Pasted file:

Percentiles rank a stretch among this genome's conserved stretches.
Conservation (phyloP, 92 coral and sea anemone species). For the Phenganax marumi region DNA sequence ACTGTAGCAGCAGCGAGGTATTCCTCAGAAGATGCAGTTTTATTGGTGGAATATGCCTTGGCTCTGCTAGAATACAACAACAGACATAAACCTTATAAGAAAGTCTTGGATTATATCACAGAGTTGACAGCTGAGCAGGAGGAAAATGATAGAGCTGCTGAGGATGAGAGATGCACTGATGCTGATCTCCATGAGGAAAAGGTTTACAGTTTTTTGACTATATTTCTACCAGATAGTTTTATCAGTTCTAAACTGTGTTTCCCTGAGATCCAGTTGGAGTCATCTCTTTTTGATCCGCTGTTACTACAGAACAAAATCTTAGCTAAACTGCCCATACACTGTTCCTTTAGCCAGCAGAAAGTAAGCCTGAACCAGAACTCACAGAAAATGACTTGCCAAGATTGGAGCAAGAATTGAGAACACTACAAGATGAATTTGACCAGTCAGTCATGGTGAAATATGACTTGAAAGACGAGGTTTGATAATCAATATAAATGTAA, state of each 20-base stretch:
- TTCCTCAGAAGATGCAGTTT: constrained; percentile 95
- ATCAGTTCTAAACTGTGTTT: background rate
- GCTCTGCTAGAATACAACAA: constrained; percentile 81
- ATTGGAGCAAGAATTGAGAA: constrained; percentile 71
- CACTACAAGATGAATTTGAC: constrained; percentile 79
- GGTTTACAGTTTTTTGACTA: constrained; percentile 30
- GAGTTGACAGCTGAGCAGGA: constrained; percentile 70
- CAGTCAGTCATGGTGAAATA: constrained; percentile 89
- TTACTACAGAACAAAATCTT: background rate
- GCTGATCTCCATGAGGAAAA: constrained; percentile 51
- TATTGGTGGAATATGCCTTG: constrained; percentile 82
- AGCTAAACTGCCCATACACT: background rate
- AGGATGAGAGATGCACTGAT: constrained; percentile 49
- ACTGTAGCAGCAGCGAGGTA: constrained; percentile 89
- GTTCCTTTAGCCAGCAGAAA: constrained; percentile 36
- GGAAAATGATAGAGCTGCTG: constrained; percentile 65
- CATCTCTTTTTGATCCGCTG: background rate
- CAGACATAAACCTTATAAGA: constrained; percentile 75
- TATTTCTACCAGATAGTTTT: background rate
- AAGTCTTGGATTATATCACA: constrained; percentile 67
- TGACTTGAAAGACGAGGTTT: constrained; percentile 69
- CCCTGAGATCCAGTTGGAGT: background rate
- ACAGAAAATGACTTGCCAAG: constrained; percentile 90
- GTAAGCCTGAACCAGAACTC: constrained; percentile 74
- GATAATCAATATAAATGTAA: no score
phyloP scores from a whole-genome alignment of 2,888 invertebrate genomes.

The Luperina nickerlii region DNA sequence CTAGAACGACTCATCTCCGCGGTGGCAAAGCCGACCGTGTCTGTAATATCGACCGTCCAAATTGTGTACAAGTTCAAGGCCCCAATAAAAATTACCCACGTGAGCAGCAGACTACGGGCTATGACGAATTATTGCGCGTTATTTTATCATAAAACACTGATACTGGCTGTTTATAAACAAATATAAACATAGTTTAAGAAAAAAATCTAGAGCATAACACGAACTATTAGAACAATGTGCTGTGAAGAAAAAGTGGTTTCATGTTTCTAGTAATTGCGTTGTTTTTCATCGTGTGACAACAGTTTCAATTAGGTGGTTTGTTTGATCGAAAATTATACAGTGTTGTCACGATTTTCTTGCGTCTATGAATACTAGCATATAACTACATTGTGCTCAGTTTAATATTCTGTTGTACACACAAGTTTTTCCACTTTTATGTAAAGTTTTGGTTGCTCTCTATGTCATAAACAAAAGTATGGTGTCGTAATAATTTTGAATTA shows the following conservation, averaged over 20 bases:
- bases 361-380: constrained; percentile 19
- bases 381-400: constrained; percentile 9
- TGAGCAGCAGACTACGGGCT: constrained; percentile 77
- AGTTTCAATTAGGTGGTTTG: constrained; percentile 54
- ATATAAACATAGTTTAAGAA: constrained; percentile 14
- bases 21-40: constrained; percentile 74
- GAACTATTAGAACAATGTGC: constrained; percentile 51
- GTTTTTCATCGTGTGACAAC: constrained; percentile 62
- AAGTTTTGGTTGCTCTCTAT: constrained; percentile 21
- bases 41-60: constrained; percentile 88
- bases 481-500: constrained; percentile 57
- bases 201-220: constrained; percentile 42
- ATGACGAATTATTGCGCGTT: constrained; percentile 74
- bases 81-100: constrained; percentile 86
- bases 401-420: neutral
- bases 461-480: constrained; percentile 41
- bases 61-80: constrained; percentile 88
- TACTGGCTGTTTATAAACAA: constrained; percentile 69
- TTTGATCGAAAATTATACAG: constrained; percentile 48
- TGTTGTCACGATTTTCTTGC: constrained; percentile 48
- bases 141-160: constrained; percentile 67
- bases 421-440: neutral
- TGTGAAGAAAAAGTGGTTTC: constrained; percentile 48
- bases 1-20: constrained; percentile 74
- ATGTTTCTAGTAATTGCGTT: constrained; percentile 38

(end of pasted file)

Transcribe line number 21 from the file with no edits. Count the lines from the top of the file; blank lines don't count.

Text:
- TATTTCTACCAGATAGTTTT: background rate